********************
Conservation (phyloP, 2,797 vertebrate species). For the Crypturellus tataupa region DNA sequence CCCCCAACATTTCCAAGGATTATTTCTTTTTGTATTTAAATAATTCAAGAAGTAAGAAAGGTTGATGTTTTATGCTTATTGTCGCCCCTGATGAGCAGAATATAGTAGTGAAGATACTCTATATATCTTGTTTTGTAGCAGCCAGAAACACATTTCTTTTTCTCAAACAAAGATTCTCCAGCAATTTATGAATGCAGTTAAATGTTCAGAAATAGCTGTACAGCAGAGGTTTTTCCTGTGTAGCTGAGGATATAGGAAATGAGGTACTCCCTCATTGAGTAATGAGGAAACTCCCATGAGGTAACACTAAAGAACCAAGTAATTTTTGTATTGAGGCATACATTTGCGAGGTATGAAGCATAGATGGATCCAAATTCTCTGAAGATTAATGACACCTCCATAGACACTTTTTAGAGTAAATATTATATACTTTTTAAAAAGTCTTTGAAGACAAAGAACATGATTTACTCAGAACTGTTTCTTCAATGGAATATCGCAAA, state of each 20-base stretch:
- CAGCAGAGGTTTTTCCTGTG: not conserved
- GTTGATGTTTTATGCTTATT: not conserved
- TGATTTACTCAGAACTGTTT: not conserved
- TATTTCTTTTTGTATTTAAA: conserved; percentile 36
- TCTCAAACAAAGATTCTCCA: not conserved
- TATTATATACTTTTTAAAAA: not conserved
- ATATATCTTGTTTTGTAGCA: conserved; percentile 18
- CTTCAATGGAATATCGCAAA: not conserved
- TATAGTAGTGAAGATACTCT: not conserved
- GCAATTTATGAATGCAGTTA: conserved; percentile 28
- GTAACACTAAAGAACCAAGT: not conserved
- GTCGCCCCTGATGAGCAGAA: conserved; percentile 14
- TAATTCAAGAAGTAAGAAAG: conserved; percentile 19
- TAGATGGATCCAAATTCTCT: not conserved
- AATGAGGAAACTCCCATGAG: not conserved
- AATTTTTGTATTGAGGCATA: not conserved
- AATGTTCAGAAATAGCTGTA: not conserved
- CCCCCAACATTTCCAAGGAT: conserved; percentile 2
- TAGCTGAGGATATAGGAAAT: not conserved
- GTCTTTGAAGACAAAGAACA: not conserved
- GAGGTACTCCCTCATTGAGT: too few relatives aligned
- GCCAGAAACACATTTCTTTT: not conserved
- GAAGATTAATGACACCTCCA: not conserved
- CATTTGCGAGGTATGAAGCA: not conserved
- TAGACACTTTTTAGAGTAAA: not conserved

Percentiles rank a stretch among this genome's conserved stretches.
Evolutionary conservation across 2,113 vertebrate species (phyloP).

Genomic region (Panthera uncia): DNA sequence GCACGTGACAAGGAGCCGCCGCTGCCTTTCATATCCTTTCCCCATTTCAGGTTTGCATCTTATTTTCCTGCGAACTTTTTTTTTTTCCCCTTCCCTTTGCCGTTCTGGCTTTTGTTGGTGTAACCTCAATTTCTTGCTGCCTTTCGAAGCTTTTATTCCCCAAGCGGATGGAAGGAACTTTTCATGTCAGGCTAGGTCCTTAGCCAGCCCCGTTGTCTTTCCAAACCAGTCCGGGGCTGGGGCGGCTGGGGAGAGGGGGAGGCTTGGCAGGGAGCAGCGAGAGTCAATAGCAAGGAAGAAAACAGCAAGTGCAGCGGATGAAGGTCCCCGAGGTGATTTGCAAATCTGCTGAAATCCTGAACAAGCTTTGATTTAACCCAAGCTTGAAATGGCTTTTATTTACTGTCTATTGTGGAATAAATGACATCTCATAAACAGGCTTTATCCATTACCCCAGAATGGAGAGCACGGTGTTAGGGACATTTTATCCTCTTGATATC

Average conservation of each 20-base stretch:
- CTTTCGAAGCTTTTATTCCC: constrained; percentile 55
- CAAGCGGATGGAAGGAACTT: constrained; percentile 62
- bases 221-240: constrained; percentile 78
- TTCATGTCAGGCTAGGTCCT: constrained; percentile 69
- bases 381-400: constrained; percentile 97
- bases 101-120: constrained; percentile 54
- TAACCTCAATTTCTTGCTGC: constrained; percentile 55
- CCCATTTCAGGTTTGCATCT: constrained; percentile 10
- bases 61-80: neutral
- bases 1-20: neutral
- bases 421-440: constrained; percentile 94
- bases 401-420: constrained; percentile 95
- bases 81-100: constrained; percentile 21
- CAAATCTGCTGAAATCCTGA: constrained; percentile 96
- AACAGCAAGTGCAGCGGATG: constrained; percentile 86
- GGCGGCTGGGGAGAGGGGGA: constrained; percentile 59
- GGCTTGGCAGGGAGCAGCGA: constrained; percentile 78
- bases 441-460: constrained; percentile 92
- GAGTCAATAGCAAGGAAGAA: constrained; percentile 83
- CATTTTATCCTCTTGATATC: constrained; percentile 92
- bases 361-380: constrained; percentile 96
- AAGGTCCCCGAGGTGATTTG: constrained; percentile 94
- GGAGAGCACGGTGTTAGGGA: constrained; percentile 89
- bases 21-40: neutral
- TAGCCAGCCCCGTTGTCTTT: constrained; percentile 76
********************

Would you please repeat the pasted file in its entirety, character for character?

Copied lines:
Conservation (phyloP, 2,797 vertebrate species). For the Crypturellus tataupa region DNA sequence CCCCCAACATTTCCAAGGATTATTTCTTTTTGTATTTAAATAATTCAAGAAGTAAGAAAGGTTGATGTTTTATGCTTATTGTCGCCCCTGATGAGCAGAATATAGTAGTGAAGATACTCTATATATCTTGTTTTGTAGCAGCCAGAAACACATTTCTTTTTCTCAAACAAAGATTCTCCAGCAATTTATGAATGCAGTTAAATGTTCAGAAATAGCTGTACAGCAGAGGTTTTTCCTGTGTAGCTGAGGATATAGGAAATGAGGTACTCCCTCATTGAGTAATGAGGAAACTCCCATGAGGTAACACTAAAGAACCAAGTAATTTTTGTATTGAGGCATACATTTGCGAGGTATGAAGCATAGATGGATCCAAATTCTCTGAAGATTAATGACACCTCCATAGACACTTTTTAGAGTAAATATTATATACTTTTTAAAAAGTCTTTGAAGACAAAGAACATGATTTACTCAGAACTGTTTCTTCAATGGAATATCGCAAA, state of each 20-base stretch:
- CAGCAGAGGTTTTTCCTGTG: not conserved
- GTTGATGTTTTATGCTTATT: not conserved
- TGATTTACTCAGAACTGTTT: not conserved
- TATTTCTTTTTGTATTTAAA: conserved; percentile 36
- TCTCAAACAAAGATTCTCCA: not conserved
- TATTATATACTTTTTAAAAA: not conserved
- ATATATCTTGTTTTGTAGCA: conserved; percentile 18
- CTTCAATGGAATATCGCAAA: not conserved
- TATAGTAGTGAAGATACTCT: not conserved
- GCAATTTATGAATGCAGTTA: conserved; percentile 28
- GTAACACTAAAGAACCAAGT: not conserved
- GTCGCCCCTGATGAGCAGAA: conserved; percentile 14
- TAATTCAAGAAGTAAGAAAG: conserved; percentile 19
- TAGATGGATCCAAATTCTCT: not conserved
- AATGAGGAAACTCCCATGAG: not conserved
- AATTTTTGTATTGAGGCATA: not conserved
- AATGTTCAGAAATAGCTGTA: not conserved
- CCCCCAACATTTCCAAGGAT: conserved; percentile 2
- TAGCTGAGGATATAGGAAAT: not conserved
- GTCTTTGAAGACAAAGAACA: not conserved
- GAGGTACTCCCTCATTGAGT: too few relatives aligned
- GCCAGAAACACATTTCTTTT: not conserved
- GAAGATTAATGACACCTCCA: not conserved
- CATTTGCGAGGTATGAAGCA: not conserved
- TAGACACTTTTTAGAGTAAA: not conserved

Percentiles rank a stretch among this genome's conserved stretches.
Evolutionary conservation across 2,113 vertebrate species (phyloP).

Genomic region (Panthera uncia): DNA sequence GCACGTGACAAGGAGCCGCCGCTGCCTTTCATATCCTTTCCCCATTTCAGGTTTGCATCTTATTTTCCTGCGAACTTTTTTTTTTTCCCCTTCCCTTTGCCGTTCTGGCTTTTGTTGGTGTAACCTCAATTTCTTGCTGCCTTTCGAAGCTTTTATTCCCCAAGCGGATGGAAGGAACTTTTCATGTCAGGCTAGGTCCTTAGCCAGCCCCGTTGTCTTTCCAAACCAGTCCGGGGCTGGGGCGGCTGGGGAGAGGGGGAGGCTTGGCAGGGAGCAGCGAGAGTCAATAGCAAGGAAGAAAACAGCAAGTGCAGCGGATGAAGGTCCCCGAGGTGATTTGCAAATCTGCTGAAATCCTGAACAAGCTTTGATTTAACCCAAGCTTGAAATGGCTTTTATTTACTGTCTATTGTGGAATAAATGACATCTCATAAACAGGCTTTATCCATTACCCCAGAATGGAGAGCACGGTGTTAGGGACATTTTATCCTCTTGATATC

Average conservation of each 20-base stretch:
- CTTTCGAAGCTTTTATTCCC: constrained; percentile 55
- CAAGCGGATGGAAGGAACTT: constrained; percentile 62
- bases 221-240: constrained; percentile 78
- TTCATGTCAGGCTAGGTCCT: constrained; percentile 69
- bases 381-400: constrained; percentile 97
- bases 101-120: constrained; percentile 54
- TAACCTCAATTTCTTGCTGC: constrained; percentile 55
- CCCATTTCAGGTTTGCATCT: constrained; percentile 10
- bases 61-80: neutral
- bases 1-20: neutral
- bases 421-440: constrained; percentile 94
- bases 401-420: constrained; percentile 95
- bases 81-100: constrained; percentile 21
- CAAATCTGCTGAAATCCTGA: constrained; percentile 96
- AACAGCAAGTGCAGCGGATG: constrained; percentile 86
- GGCGGCTGGGGAGAGGGGGA: constrained; percentile 59
- GGCTTGGCAGGGAGCAGCGA: constrained; percentile 78
- bases 441-460: constrained; percentile 92
- GAGTCAATAGCAAGGAAGAA: constrained; percentile 83
- CATTTTATCCTCTTGATATC: constrained; percentile 92
- bases 361-380: constrained; percentile 96
- AAGGTCCCCGAGGTGATTTG: constrained; percentile 94
- GGAGAGCACGGTGTTAGGGA: constrained; percentile 89
- bases 21-40: neutral
- TAGCCAGCCCCGTTGTCTTT: constrained; percentile 76